Sadek: But just before even doing the caching, I like this metaphor about CDN and relating it to a CDN, because even imagine you don't have caching, even if you don't have it. You still can deploy that function and run it, in anywhere around the world. Right?
Guillermo: Yes. Absolutely.
Sadek: So it's closer to the client anyway, even if you don't have caching.
Not only are you getting a scalability benefit, you're getting a reliability benefit, because the analogy that I like to use is, no one ever stresses or gets paged because their image is down at the CDN.
Guillermo: Absolutely, and I think that the interesting thing here is, not only are you getting a scalability benefit, you're getting a reliability benefit, because the analogy that I like to use is, no one ever stresses or gets paged because their image is down at the CDN. So there's no mental conception that your CDN could go offline. Or that one of your assets--
Sadek: Because it's a simple model, right?
Guillermo: Yeah, it's simple.
Sadek: Because it's just a file.
You don't have to health check your process or your server to make sure it's up and running, everything loads on demand.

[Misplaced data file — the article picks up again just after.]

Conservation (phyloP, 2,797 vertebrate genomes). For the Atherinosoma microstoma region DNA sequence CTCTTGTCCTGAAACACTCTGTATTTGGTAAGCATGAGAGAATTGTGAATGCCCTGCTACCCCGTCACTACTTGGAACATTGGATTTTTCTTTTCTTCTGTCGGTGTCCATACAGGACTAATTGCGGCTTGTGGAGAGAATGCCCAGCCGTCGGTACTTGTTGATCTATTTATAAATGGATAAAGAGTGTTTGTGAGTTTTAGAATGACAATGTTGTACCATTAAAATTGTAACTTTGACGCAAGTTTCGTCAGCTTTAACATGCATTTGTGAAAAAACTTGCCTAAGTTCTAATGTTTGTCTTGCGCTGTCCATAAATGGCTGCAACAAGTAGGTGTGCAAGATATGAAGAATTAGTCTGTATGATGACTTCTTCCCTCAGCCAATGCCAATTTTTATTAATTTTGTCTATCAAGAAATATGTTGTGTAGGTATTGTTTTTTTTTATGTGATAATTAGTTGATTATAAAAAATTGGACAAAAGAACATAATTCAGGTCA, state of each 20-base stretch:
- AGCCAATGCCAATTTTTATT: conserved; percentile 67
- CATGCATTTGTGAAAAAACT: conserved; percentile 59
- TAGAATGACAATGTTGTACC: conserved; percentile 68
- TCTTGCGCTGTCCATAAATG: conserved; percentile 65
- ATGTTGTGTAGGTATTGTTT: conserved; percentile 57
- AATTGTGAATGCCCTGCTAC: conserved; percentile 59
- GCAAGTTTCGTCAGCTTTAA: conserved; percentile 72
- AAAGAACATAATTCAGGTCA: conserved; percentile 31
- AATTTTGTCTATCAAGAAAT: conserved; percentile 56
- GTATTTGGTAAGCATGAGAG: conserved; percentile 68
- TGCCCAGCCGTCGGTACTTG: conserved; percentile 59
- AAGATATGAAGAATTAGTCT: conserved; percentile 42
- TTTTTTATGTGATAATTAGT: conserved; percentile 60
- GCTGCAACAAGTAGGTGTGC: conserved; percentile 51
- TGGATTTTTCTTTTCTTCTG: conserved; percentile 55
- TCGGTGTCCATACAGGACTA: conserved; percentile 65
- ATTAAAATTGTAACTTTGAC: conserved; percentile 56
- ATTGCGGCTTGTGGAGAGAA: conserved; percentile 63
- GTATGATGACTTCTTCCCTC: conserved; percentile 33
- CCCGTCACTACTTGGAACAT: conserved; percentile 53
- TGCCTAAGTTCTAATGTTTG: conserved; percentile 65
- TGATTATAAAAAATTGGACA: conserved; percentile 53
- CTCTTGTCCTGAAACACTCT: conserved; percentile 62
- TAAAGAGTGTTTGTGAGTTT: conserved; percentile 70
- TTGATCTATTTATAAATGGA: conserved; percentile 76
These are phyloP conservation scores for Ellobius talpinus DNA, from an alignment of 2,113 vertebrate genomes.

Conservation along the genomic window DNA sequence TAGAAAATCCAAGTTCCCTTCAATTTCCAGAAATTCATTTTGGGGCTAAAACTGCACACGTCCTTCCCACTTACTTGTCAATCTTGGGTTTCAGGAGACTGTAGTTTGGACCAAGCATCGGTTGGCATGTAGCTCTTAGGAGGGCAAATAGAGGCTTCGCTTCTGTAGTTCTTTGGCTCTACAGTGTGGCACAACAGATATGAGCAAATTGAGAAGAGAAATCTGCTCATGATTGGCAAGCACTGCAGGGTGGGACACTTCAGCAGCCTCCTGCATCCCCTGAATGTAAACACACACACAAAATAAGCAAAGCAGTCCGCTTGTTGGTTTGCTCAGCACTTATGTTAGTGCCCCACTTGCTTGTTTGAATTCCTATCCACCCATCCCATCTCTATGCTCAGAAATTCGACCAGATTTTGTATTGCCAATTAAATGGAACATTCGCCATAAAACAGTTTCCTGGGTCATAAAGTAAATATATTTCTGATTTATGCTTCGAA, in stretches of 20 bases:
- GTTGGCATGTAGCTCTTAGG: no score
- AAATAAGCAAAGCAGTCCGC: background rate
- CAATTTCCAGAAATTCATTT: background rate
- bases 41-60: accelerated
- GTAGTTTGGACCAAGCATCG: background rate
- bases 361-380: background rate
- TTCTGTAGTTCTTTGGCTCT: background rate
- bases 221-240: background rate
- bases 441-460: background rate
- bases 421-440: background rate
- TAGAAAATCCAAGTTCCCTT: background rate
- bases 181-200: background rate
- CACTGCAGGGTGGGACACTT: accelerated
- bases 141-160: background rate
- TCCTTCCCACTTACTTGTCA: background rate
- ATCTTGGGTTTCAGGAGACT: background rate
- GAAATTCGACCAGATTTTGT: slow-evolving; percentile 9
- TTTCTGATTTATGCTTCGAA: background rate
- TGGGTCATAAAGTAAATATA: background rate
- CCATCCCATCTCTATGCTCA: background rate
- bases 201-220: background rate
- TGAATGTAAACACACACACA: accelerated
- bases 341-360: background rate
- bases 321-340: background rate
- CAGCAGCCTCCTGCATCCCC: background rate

Guillermo: It's simple, and the model itself ensures that there's no monitoring or observability necessary. We call this like health checks, you don't have to health check your process or your server to make sure it's up and running, everything loads on demand. So, basically serverless is making the CDN smart, is making it application-aware.
Sadek: Right, so basically what happens is that you saved the function somewhere in a global storage, and then you, invoke it on demand,
Guillermo: So, it gets a little tricky,
Sadek: how does it work?
Guillermo: because one of the things that we have to remember is where your source of data is, so if you have your database in the east of the United States, say you have it in Virginia, and then you're trying to execute your function in China, you have to compensate for, you know, there's going to be a lot of round trips.
Sadek: Between the...
Guillermo: Between China and the US, and if your code runs a lot of logic serially, you may actually be at disadvantage.
Sadek: If you separate them away.